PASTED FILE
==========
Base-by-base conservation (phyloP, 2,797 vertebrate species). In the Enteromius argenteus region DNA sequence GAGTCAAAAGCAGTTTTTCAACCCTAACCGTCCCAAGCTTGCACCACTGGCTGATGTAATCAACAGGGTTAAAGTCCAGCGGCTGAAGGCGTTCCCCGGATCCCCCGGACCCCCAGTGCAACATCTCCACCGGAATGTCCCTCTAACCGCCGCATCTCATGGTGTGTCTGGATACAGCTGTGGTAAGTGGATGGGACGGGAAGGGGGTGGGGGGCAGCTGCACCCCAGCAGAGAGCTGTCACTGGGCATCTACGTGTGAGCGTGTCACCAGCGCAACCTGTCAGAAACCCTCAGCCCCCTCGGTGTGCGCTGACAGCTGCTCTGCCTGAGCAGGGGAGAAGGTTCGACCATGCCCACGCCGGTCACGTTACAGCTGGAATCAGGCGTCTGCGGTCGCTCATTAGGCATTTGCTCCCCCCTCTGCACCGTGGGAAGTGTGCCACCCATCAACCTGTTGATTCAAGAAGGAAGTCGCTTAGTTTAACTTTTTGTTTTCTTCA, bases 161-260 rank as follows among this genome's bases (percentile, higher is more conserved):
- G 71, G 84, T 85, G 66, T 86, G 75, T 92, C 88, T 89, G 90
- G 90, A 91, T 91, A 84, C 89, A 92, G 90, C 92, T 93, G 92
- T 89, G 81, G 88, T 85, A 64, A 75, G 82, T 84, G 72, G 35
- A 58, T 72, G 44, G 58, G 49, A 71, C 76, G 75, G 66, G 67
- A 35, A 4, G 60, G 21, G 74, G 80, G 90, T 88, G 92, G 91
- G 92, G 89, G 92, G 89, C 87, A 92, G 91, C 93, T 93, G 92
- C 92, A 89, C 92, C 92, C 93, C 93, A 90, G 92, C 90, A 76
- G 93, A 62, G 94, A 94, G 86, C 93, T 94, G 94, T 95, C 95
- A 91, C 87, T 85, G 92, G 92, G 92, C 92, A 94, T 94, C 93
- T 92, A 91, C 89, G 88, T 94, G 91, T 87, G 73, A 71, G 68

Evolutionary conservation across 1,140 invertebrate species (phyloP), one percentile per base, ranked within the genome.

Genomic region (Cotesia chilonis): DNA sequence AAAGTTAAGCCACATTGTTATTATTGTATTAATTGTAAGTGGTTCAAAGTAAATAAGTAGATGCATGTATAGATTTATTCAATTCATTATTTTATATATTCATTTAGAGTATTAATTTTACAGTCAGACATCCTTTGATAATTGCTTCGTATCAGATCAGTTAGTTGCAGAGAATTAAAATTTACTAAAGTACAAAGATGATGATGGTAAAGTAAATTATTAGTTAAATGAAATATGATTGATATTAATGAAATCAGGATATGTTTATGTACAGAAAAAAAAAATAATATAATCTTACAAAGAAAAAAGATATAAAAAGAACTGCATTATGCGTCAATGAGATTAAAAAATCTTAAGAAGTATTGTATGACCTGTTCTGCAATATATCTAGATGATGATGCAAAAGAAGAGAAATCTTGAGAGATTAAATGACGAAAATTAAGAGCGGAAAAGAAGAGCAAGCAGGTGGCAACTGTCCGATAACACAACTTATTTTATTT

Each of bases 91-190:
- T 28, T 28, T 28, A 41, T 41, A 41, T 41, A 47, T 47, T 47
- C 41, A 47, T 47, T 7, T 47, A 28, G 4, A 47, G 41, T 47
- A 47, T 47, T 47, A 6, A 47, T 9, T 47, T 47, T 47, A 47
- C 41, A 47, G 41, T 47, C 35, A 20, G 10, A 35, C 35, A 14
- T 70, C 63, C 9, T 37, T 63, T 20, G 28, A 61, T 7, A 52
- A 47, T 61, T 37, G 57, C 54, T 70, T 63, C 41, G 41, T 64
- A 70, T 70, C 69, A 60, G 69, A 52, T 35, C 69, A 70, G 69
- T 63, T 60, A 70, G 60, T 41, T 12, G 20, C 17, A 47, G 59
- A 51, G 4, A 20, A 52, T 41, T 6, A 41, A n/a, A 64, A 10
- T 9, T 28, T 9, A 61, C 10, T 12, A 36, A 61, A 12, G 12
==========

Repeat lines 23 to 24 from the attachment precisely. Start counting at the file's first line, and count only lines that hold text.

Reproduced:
- A 51, G 4, A 20, A 52, T 41, T 6, A 41, A n/a, A 64, A 10
- T 9, T 28, T 9, A 61, C 10, T 12, A 36, A 61, A 12, G 12